TheTAZZone - Internet Chaos

Domain Checker Shell Script Part One

During the hunt for available domain names, I make frequent use of the whois utility from a Linux command line. I have never trusted web-based whois tools. You never know if your searches are being stored. Also, I haven’t found a web-based whois that is as flexible as a shell script. So, I’ve written a simple set of scripts to aid in the search for domains to register. I must warn you, it’s not pretty, but I hope you’ll find it useful.

NOTE: For reasons which I cannot fathom, the whois utility isn’t available by default on all *nix systems. On Debian, Ubuntu, and Mint, you can install it using the command
sudo apt-get install whois.

First, here is the code for (so called because I wish I could find a gem):

# This program is free software, licensed under the GNU GPL, >=2.0.
# This software comes with absolutely NO WARRANTY. Use at your own risk!
# v0.1.0
# Author: Tim Kissane
# Check the whois record for the existence of a domain
# that I I could buy. :)


if [ “$tld” = “” ] # if no second arg, default to .com

if [ “$tld” = “.ca” ]

if [ “$tld” = “.ly” ]

if [ “$tld” = “” ]

if [ “$tld” = “” ] || [ “$tld” = “” ]

echo Checking whois for $name$tld

if [ “$tld” = “” ]
whois $name$tld
whois $name$tld > /tmp/$name.tmp
grep $term /tmp/$name.tmp
rm /tmp/$name.tmp

# Be nice to the whois server
sleep $timer

Put the attached script, in your path and make it executable.
chmod 755

By default, the script uses .com as the TLD, to to only check for
available .coms, run this: isthisavailable

You will get something like this back:

Checking whois for
Expiration Date: 15-nov-2012

Since it has an expiration date, it is not available to register.

If you want to check a different tld, say .net, do this: isthisavailable .net

Notice the space between the name and the TLD.
The output of this (at this moment) is:
Checking whois for

No “Expiration” line, so it’s available.
This works for most, but not all TLDs. More code is needed for certain other TLDs.

Ok, you really want a bulk checker, something that can check hundreds or thousands of names.  That brings us to the next case, using a text file for input.

Put one name on each line of a file, without a TLD, like so:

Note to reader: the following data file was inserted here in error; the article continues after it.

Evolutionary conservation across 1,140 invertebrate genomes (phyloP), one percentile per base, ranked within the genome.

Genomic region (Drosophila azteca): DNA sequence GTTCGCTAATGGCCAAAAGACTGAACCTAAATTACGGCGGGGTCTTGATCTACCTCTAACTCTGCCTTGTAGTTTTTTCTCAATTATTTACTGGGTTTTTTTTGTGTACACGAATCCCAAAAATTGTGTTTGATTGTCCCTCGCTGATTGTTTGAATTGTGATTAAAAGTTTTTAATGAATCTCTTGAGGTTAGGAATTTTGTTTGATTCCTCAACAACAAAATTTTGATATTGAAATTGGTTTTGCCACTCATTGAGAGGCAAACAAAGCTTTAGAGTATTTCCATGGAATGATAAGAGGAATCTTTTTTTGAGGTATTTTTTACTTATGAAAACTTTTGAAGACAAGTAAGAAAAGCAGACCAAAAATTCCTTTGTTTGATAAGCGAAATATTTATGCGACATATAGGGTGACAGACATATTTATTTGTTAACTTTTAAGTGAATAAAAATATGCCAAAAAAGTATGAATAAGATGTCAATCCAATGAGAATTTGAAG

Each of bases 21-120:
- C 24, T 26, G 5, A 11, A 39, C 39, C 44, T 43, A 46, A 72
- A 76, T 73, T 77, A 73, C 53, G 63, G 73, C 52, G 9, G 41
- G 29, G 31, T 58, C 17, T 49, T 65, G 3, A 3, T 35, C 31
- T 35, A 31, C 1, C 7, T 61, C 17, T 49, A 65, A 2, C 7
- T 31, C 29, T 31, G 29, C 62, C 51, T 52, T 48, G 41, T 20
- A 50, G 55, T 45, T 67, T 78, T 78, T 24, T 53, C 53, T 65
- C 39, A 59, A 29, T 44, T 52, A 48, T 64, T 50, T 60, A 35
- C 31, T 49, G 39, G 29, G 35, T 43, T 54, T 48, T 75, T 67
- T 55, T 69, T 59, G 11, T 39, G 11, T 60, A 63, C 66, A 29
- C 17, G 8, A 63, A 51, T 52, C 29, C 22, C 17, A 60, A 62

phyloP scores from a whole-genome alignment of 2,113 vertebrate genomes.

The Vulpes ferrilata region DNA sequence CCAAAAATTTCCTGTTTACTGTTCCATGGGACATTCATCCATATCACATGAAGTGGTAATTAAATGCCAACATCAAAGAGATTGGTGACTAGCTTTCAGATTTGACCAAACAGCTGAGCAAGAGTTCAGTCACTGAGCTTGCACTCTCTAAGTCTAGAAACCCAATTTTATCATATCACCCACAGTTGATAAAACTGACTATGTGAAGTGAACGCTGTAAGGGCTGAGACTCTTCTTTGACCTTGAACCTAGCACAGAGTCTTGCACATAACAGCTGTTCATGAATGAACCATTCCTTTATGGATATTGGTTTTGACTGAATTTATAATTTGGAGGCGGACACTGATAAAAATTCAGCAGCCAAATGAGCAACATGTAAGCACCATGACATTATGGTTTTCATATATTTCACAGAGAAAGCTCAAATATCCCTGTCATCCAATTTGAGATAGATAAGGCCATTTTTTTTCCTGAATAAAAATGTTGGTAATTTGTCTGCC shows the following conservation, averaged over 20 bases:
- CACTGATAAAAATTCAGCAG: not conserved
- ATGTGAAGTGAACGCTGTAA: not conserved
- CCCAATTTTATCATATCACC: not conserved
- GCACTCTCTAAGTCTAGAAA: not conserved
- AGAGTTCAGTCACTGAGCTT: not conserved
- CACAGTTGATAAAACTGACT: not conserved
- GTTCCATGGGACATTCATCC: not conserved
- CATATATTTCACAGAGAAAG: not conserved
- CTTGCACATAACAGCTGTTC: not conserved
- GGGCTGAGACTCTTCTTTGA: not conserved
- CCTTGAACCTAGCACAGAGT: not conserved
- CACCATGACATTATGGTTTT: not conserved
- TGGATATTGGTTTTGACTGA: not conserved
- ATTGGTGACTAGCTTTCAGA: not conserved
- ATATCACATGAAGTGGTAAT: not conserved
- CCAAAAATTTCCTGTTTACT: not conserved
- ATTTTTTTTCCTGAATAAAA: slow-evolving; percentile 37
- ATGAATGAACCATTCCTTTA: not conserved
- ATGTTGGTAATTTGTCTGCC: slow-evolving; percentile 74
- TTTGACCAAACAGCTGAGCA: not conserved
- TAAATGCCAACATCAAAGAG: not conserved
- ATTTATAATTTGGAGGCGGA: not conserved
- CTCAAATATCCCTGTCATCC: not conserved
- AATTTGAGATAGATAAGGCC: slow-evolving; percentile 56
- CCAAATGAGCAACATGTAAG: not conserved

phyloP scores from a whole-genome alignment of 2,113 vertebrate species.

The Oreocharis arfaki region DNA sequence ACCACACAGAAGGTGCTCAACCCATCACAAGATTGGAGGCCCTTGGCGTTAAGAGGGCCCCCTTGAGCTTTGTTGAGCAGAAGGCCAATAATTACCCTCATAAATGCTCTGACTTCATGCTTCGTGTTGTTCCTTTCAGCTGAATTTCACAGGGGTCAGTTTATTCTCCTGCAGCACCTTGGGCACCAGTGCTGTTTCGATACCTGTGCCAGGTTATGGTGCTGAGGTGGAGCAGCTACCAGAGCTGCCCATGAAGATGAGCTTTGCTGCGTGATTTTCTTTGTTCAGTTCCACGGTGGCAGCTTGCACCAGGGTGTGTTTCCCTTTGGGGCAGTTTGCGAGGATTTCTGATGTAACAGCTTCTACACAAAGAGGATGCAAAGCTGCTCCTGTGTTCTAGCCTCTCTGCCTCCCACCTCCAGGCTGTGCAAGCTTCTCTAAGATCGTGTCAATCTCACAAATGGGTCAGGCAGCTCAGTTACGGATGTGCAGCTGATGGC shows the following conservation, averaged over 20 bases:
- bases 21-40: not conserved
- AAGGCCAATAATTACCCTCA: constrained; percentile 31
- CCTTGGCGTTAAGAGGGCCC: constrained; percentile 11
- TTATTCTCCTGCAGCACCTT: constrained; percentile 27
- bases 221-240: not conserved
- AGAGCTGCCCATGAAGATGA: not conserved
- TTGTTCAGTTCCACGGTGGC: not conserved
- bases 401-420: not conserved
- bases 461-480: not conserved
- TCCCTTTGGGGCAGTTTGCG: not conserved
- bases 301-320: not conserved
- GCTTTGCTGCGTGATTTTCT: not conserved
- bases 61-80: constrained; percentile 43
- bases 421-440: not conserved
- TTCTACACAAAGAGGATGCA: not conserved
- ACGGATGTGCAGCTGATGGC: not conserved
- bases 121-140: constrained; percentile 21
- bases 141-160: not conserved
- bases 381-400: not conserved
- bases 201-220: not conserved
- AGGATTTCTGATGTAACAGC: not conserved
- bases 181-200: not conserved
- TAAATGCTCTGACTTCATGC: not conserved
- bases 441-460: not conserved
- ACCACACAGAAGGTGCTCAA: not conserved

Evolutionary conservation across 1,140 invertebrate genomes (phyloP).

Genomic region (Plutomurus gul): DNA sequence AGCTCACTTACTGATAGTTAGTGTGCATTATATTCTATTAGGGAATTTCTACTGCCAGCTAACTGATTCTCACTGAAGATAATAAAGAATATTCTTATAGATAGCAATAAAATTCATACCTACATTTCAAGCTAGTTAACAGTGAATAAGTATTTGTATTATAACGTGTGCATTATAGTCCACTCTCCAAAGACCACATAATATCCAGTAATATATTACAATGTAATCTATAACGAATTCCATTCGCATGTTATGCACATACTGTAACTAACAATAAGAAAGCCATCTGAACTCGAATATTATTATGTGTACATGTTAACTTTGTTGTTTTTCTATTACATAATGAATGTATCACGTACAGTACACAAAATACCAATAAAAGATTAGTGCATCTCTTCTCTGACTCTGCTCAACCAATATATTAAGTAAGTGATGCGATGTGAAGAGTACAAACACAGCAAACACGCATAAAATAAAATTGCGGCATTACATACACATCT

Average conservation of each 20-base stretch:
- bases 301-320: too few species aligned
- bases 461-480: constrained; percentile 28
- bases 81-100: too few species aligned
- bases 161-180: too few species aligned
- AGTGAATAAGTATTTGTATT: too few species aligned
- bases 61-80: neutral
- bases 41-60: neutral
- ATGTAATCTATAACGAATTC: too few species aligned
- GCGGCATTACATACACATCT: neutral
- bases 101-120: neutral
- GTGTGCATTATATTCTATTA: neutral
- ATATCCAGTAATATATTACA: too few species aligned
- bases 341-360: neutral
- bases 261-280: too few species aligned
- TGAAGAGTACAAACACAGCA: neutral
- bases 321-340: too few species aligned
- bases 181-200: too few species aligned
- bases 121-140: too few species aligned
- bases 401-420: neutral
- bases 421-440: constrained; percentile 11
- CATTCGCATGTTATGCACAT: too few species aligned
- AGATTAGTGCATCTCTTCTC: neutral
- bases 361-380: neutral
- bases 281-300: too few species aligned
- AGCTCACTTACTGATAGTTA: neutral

Save it as sample.txt.

Running this:

for dn in `cat sample.txt`; do $dn; done

This dumps one line at a time into the script.  As it runs, it produces the following output:

Checking whois for
Expiration Date: 17-oct-2019
Checking whois for
Expiration Date: 18-dec-2019
Checking whois for
Expiration Date: 17-sep-2019
Checking whois for
Expiration Date: 16-dec-2010
Checking whois for
Expiration Date: 24-may-2011
Checking whois for

The first 5 are, unsurprisingly, not available.  The last name has no
“Expiration” line and is available to register. (go ahead, I don’t mind) :)

To do this with a different TLD, just add it into the command:

for dn in `cat sample.txt`; do $dn .net; done

Now, for a really long list of names, this is a pain to watch the scrolling
output and will make your eyes glaze.  To save the ouput to a file, use

for dn in `cat sample.txt`; do $dn .net; done > output.txt

Or, if you want to watch the scrolling results and save to a file, use a pipe to tee:

for dn in `cat sample.txt`; do $dn .net; done | tee output.txt

This is better, but who wants to pore through hundreds or thousands of lines
in output.txt looking for the available names?  Not me!

That’s when we use the next script,, a short perl job
which should run on any *nix system with perl installed.

Save this code as ‘’:

#!/usr/bin/perl -w
# This program is free software, licensed under the GNU GPL, >=2.0.
# This software comes with absolutely NO WARRANTY. Use at your own risk!
# multilinegrep v0.1.0
# Author: Tim Kissane
# A small utility to find consecutive lines that begin
# with "Checking" in the output of


while () {
if (/^Checking/)
if ($match==”1″)
print substr ($lastline, 19);
} else {

Again, place the script somewhere in your path and make it executable.
Then, run it like this: output.txt

This will find any available domains.  But wait!  It doesn’t work with this
sample ouput.txt! My perl script misses the last line. :(  Until I fix it, here’s the

for dn in `cat sample.txt`; do $dn; done |tee output.txt; echo Checking >> output.txt

The echo at the end adds a line begining with “Checking” at the end of the file. Now, it works. So, output.txt


This can also be saved to a file, output.txt | tee available.txt

You can copy and paste the contents of available.txt into the form at,, or any where else you like. I will sometimes run several of these while sleeping, then I can register any found treasures in the morning.

In Part Two, I’ll add a few tips and tricks to perform even more powerful searches.

( image courtesy of )

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